There are plenty of legal alternatives — and plenty of options: including pay-per-song, subscription, and streaming — many are free. Also to note, free doesn't always mean illegal, and not all paid services are legal. It's your job to make sure.
If you still intend to use peer-to-peer or other file sharing software, ensure that it's not configured to automatically share the files on your computer. If configured improperly, malware (viruses), spyware, or identity theft could await you.
Be aware when others use your computer. If the machine connected to the network is registered to you, you'll be the one contacted during an incident.
Learn how peer-to-peer (P2P) software works and how software can be used to pirate music, and then avoid it. This site serves as a great place to start.
Services that provide music legally will not usually have confusing warnings like this one telling you how to use their software legally. Legal sites should also have documentation available proving that their service doesn't violate copyright.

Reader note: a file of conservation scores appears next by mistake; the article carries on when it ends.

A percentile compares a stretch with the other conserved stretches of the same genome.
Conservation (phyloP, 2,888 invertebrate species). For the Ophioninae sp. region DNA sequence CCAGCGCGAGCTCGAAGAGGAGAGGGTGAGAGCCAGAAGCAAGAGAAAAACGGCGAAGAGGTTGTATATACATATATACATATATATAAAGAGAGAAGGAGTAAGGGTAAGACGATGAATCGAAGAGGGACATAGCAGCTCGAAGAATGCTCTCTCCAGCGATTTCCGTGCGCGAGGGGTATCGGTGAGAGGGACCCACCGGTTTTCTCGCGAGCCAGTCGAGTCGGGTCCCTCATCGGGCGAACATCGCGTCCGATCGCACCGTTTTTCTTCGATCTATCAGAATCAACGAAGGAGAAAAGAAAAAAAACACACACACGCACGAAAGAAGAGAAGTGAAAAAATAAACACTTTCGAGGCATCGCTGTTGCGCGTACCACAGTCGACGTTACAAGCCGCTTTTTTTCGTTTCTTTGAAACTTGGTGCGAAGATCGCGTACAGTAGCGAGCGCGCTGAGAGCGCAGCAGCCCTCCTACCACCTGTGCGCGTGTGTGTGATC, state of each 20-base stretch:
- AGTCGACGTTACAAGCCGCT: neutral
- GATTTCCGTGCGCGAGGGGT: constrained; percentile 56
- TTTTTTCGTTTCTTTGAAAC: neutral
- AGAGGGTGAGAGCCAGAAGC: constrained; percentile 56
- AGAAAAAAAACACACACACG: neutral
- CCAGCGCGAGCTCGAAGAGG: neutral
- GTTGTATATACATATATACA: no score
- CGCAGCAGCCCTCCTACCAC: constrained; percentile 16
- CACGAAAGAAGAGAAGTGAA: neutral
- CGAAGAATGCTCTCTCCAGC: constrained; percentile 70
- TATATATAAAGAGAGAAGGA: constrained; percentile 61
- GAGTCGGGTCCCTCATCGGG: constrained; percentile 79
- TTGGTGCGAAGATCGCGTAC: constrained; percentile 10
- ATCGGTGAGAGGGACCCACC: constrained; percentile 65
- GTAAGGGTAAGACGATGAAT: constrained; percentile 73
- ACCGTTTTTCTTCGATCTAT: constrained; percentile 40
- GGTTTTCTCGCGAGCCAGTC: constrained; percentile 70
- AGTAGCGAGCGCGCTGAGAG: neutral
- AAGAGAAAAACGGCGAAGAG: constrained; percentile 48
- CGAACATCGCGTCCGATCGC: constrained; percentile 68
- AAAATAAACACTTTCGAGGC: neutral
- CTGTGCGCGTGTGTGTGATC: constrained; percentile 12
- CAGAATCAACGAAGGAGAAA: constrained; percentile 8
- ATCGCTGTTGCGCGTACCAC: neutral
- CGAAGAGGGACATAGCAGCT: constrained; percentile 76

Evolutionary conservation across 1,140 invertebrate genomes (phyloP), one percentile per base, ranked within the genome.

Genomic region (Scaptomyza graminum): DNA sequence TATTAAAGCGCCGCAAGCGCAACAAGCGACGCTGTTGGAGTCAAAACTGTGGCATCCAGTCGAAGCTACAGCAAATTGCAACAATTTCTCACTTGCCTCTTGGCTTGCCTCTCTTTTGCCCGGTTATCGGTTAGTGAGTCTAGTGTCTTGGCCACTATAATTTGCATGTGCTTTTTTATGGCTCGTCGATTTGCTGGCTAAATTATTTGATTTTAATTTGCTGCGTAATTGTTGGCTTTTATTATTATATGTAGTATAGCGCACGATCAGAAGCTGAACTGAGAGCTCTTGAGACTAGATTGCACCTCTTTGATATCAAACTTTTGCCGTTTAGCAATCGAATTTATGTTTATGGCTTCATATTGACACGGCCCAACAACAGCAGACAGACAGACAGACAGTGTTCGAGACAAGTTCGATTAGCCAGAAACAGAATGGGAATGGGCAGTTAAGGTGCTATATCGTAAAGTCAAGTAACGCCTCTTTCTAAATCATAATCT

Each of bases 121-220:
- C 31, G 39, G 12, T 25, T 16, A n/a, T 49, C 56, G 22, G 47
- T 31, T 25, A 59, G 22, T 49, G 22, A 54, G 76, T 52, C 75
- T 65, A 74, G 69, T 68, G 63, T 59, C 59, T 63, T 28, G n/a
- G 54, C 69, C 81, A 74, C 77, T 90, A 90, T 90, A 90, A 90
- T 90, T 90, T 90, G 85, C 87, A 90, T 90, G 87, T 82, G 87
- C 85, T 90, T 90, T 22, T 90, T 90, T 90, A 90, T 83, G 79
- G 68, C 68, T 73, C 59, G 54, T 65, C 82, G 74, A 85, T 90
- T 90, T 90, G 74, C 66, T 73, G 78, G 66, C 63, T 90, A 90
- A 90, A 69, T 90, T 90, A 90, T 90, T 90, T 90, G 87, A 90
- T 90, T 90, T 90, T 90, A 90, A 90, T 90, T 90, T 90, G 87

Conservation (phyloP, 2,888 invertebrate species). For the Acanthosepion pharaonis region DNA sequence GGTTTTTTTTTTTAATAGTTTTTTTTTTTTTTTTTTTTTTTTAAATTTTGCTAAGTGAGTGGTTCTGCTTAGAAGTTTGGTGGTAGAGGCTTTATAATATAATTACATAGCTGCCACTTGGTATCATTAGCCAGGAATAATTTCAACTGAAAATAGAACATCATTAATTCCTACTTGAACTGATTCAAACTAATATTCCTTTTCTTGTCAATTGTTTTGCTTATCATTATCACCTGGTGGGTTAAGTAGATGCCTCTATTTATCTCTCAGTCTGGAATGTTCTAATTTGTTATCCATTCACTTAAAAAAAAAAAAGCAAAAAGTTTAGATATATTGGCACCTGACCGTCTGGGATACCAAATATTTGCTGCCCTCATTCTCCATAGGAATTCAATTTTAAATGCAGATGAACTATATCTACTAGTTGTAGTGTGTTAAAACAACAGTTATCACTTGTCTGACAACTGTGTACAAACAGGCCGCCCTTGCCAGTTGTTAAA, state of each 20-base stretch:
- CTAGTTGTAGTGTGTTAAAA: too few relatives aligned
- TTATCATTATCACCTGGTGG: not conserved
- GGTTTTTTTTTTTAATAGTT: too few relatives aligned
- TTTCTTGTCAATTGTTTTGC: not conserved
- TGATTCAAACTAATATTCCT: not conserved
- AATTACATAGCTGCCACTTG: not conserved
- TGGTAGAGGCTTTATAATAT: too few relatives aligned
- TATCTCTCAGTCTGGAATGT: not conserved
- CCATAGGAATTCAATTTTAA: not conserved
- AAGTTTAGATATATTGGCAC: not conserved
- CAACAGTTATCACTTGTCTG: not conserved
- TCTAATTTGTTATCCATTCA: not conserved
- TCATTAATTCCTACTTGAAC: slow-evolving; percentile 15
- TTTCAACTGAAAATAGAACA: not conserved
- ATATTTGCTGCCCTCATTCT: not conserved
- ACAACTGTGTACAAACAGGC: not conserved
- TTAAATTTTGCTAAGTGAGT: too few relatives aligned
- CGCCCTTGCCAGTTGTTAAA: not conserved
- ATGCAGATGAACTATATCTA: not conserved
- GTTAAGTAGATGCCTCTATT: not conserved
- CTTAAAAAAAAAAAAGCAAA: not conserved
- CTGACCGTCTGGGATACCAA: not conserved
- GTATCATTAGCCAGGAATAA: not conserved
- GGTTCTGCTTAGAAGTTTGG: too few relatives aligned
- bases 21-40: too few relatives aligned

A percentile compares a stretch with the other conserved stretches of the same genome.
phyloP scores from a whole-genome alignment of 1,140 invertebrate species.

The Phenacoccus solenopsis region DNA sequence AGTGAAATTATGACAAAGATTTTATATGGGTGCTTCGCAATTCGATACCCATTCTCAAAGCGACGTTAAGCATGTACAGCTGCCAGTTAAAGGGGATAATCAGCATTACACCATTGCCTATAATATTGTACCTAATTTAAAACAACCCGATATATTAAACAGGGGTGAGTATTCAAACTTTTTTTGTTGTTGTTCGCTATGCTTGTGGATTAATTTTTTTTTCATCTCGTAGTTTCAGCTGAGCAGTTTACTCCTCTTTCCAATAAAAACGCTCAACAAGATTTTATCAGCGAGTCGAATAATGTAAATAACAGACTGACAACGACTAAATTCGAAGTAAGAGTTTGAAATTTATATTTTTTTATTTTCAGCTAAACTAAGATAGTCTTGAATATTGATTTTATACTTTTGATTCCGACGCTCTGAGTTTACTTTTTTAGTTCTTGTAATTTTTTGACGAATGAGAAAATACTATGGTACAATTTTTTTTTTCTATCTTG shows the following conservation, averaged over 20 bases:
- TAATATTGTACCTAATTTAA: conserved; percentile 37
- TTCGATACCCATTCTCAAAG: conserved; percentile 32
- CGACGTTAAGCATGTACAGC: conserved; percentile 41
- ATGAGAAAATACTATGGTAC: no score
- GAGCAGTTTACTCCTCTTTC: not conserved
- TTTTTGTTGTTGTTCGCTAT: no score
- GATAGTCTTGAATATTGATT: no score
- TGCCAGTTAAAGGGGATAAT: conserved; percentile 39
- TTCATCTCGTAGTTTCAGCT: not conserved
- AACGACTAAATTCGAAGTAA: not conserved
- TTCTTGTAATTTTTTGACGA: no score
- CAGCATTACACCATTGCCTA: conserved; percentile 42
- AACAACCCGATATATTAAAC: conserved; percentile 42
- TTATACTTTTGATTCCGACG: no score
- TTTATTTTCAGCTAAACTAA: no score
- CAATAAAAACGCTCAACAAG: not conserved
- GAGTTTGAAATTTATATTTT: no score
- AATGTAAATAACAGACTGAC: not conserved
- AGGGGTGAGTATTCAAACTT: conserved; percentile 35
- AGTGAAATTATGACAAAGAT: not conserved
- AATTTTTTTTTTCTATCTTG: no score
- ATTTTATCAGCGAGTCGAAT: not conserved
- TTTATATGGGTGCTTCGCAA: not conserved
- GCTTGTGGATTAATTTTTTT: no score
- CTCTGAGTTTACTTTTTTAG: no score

Confirm that the distributor of a file you are interested in downloading has permission from the copyright holder to distribute it. Assume you don't have permission to download or distribute a file unless you have proof to the contrary.
If all else fails, ask — the software company in question, a lawyer, or contact us. We're not lawyers, but we'll give you our best opinion.
Some content adapted from IU.edu © 2009